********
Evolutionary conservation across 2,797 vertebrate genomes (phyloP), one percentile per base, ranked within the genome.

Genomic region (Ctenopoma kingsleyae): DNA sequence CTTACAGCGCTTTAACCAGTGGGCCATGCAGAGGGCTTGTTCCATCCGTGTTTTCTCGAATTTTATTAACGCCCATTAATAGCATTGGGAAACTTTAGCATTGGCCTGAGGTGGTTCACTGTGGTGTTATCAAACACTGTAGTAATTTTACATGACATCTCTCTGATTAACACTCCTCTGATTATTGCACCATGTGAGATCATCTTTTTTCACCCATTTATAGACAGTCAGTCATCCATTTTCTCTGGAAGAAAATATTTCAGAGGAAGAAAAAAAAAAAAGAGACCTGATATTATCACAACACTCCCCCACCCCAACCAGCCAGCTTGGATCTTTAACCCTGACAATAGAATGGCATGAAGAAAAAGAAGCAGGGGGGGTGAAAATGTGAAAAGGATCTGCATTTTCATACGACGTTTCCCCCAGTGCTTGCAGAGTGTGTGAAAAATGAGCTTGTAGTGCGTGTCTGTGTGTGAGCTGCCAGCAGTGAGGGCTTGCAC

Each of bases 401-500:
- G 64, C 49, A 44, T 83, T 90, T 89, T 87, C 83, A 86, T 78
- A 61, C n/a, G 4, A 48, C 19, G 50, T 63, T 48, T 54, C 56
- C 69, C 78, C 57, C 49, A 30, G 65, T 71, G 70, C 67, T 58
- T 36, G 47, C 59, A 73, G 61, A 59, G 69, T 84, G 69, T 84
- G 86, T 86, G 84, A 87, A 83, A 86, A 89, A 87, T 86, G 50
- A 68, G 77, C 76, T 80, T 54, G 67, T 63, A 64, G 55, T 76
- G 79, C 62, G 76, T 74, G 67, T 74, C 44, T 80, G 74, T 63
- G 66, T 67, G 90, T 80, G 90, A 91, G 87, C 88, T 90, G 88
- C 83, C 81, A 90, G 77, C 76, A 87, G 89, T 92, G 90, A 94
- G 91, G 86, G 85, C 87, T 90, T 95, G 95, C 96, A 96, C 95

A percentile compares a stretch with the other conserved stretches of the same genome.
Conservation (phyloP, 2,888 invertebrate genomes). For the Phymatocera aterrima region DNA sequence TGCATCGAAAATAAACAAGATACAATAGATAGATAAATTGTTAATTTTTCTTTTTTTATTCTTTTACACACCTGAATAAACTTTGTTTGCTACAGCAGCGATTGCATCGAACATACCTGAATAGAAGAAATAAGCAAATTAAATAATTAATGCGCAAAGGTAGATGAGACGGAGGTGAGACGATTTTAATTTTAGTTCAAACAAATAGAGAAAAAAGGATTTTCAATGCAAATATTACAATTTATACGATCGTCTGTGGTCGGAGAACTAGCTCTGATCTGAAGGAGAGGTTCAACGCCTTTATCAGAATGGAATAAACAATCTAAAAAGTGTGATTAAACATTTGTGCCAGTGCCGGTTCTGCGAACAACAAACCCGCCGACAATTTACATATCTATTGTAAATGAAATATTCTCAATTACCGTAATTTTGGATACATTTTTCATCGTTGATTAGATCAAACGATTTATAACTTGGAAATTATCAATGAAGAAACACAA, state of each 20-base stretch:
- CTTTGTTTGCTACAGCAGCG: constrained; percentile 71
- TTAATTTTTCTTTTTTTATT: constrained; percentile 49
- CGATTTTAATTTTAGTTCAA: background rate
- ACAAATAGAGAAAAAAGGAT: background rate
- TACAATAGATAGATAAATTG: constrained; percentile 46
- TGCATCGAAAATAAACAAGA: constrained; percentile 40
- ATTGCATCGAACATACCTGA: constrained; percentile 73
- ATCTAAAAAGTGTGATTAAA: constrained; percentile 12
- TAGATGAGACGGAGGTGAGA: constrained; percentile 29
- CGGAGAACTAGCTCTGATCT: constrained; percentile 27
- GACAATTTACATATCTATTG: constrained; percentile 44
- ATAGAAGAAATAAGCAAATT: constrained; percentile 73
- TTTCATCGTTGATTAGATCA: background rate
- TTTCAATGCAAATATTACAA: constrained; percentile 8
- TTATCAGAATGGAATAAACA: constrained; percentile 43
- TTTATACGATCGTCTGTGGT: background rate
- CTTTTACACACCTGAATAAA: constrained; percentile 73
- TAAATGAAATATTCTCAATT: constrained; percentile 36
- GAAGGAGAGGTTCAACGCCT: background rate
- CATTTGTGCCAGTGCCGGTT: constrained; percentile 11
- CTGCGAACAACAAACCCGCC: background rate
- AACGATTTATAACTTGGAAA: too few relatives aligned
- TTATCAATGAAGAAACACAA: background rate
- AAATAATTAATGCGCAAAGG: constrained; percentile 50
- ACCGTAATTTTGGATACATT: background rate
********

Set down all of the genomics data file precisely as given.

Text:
Evolutionary conservation across 2,797 vertebrate genomes (phyloP), one percentile per base, ranked within the genome.

Genomic region (Ctenopoma kingsleyae): DNA sequence CTTACAGCGCTTTAACCAGTGGGCCATGCAGAGGGCTTGTTCCATCCGTGTTTTCTCGAATTTTATTAACGCCCATTAATAGCATTGGGAAACTTTAGCATTGGCCTGAGGTGGTTCACTGTGGTGTTATCAAACACTGTAGTAATTTTACATGACATCTCTCTGATTAACACTCCTCTGATTATTGCACCATGTGAGATCATCTTTTTTCACCCATTTATAGACAGTCAGTCATCCATTTTCTCTGGAAGAAAATATTTCAGAGGAAGAAAAAAAAAAAAGAGACCTGATATTATCACAACACTCCCCCACCCCAACCAGCCAGCTTGGATCTTTAACCCTGACAATAGAATGGCATGAAGAAAAAGAAGCAGGGGGGGTGAAAATGTGAAAAGGATCTGCATTTTCATACGACGTTTCCCCCAGTGCTTGCAGAGTGTGTGAAAAATGAGCTTGTAGTGCGTGTCTGTGTGTGAGCTGCCAGCAGTGAGGGCTTGCAC

Each of bases 401-500:
- G 64, C 49, A 44, T 83, T 90, T 89, T 87, C 83, A 86, T 78
- A 61, C n/a, G 4, A 48, C 19, G 50, T 63, T 48, T 54, C 56
- C 69, C 78, C 57, C 49, A 30, G 65, T 71, G 70, C 67, T 58
- T 36, G 47, C 59, A 73, G 61, A 59, G 69, T 84, G 69, T 84
- G 86, T 86, G 84, A 87, A 83, A 86, A 89, A 87, T 86, G 50
- A 68, G 77, C 76, T 80, T 54, G 67, T 63, A 64, G 55, T 76
- G 79, C 62, G 76, T 74, G 67, T 74, C 44, T 80, G 74, T 63
- G 66, T 67, G 90, T 80, G 90, A 91, G 87, C 88, T 90, G 88
- C 83, C 81, A 90, G 77, C 76, A 87, G 89, T 92, G 90, A 94
- G 91, G 86, G 85, C 87, T 90, T 95, G 95, C 96, A 96, C 95

A percentile compares a stretch with the other conserved stretches of the same genome.
Conservation (phyloP, 2,888 invertebrate genomes). For the Phymatocera aterrima region DNA sequence TGCATCGAAAATAAACAAGATACAATAGATAGATAAATTGTTAATTTTTCTTTTTTTATTCTTTTACACACCTGAATAAACTTTGTTTGCTACAGCAGCGATTGCATCGAACATACCTGAATAGAAGAAATAAGCAAATTAAATAATTAATGCGCAAAGGTAGATGAGACGGAGGTGAGACGATTTTAATTTTAGTTCAAACAAATAGAGAAAAAAGGATTTTCAATGCAAATATTACAATTTATACGATCGTCTGTGGTCGGAGAACTAGCTCTGATCTGAAGGAGAGGTTCAACGCCTTTATCAGAATGGAATAAACAATCTAAAAAGTGTGATTAAACATTTGTGCCAGTGCCGGTTCTGCGAACAACAAACCCGCCGACAATTTACATATCTATTGTAAATGAAATATTCTCAATTACCGTAATTTTGGATACATTTTTCATCGTTGATTAGATCAAACGATTTATAACTTGGAAATTATCAATGAAGAAACACAA, state of each 20-base stretch:
- CTTTGTTTGCTACAGCAGCG: constrained; percentile 71
- TTAATTTTTCTTTTTTTATT: constrained; percentile 49
- CGATTTTAATTTTAGTTCAA: background rate
- ACAAATAGAGAAAAAAGGAT: background rate
- TACAATAGATAGATAAATTG: constrained; percentile 46
- TGCATCGAAAATAAACAAGA: constrained; percentile 40
- ATTGCATCGAACATACCTGA: constrained; percentile 73
- ATCTAAAAAGTGTGATTAAA: constrained; percentile 12
- TAGATGAGACGGAGGTGAGA: constrained; percentile 29
- CGGAGAACTAGCTCTGATCT: constrained; percentile 27
- GACAATTTACATATCTATTG: constrained; percentile 44
- ATAGAAGAAATAAGCAAATT: constrained; percentile 73
- TTTCATCGTTGATTAGATCA: background rate
- TTTCAATGCAAATATTACAA: constrained; percentile 8
- TTATCAGAATGGAATAAACA: constrained; percentile 43
- TTTATACGATCGTCTGTGGT: background rate
- CTTTTACACACCTGAATAAA: constrained; percentile 73
- TAAATGAAATATTCTCAATT: constrained; percentile 36
- GAAGGAGAGGTTCAACGCCT: background rate
- CATTTGTGCCAGTGCCGGTT: constrained; percentile 11
- CTGCGAACAACAAACCCGCC: background rate
- AACGATTTATAACTTGGAAA: too few relatives aligned
- TTATCAATGAAGAAACACAA: background rate
- AAATAATTAATGCGCAAAGG: constrained; percentile 50
- ACCGTAATTTTGGATACATT: background rate